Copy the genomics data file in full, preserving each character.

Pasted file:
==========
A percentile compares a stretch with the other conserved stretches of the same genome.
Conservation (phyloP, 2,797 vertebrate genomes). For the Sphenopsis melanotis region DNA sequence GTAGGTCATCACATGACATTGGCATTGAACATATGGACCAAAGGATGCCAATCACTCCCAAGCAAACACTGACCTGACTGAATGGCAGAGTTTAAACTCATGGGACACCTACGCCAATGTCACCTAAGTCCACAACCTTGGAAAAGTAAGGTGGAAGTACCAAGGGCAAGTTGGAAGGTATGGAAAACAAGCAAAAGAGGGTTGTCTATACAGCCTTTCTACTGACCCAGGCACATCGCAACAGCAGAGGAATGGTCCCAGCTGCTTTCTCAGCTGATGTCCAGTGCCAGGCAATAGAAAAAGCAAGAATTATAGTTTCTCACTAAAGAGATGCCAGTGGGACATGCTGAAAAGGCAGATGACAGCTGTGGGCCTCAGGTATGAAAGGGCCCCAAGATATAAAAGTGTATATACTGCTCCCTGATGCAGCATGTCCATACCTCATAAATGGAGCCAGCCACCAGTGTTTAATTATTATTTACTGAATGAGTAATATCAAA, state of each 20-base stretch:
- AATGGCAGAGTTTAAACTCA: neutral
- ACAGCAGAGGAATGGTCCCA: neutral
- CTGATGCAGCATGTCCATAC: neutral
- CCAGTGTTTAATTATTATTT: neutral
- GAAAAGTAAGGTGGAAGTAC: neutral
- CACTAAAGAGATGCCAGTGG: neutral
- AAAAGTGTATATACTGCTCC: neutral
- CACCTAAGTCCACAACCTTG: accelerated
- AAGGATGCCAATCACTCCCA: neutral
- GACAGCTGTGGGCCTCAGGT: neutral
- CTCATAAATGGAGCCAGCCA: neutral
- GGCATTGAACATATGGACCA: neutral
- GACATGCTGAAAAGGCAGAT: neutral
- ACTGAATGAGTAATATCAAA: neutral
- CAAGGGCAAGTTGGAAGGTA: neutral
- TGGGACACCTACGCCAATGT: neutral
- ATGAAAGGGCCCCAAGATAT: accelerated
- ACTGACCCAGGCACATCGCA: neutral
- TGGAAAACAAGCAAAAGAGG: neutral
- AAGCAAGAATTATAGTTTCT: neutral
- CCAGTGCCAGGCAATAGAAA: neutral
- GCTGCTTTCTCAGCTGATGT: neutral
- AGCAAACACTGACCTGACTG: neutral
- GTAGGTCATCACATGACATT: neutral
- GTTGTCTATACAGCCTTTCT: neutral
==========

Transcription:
A percentile compares a stretch with the other conserved stretches of the same genome.
Conservation (phyloP, 2,797 vertebrate genomes). For the Sphenopsis melanotis region DNA sequence GTAGGTCATCACATGACATTGGCATTGAACATATGGACCAAAGGATGCCAATCACTCCCAAGCAAACACTGACCTGACTGAATGGCAGAGTTTAAACTCATGGGACACCTACGCCAATGTCACCTAAGTCCACAACCTTGGAAAAGTAAGGTGGAAGTACCAAGGGCAAGTTGGAAGGTATGGAAAACAAGCAAAAGAGGGTTGTCTATACAGCCTTTCTACTGACCCAGGCACATCGCAACAGCAGAGGAATGGTCCCAGCTGCTTTCTCAGCTGATGTCCAGTGCCAGGCAATAGAAAAAGCAAGAATTATAGTTTCTCACTAAAGAGATGCCAGTGGGACATGCTGAAAAGGCAGATGACAGCTGTGGGCCTCAGGTATGAAAGGGCCCCAAGATATAAAAGTGTATATACTGCTCCCTGATGCAGCATGTCCATACCTCATAAATGGAGCCAGCCACCAGTGTTTAATTATTATTTACTGAATGAGTAATATCAAA, state of each 20-base stretch:
- AATGGCAGAGTTTAAACTCA: neutral
- ACAGCAGAGGAATGGTCCCA: neutral
- CTGATGCAGCATGTCCATAC: neutral
- CCAGTGTTTAATTATTATTT: neutral
- GAAAAGTAAGGTGGAAGTAC: neutral
- CACTAAAGAGATGCCAGTGG: neutral
- AAAAGTGTATATACTGCTCC: neutral
- CACCTAAGTCCACAACCTTG: accelerated
- AAGGATGCCAATCACTCCCA: neutral
- GACAGCTGTGGGCCTCAGGT: neutral
- CTCATAAATGGAGCCAGCCA: neutral
- GGCATTGAACATATGGACCA: neutral
- GACATGCTGAAAAGGCAGAT: neutral
- ACTGAATGAGTAATATCAAA: neutral
- CAAGGGCAAGTTGGAAGGTA: neutral
- TGGGACACCTACGCCAATGT: neutral
- ATGAAAGGGCCCCAAGATAT: accelerated
- ACTGACCCAGGCACATCGCA: neutral
- TGGAAAACAAGCAAAAGAGG: neutral
- AAGCAAGAATTATAGTTTCT: neutral
- CCAGTGCCAGGCAATAGAAA: neutral
- GCTGCTTTCTCAGCTGATGT: neutral
- AGCAAACACTGACCTGACTG: neutral
- GTAGGTCATCACATGACATT: neutral
- GTTGTCTATACAGCCTTTCT: neutral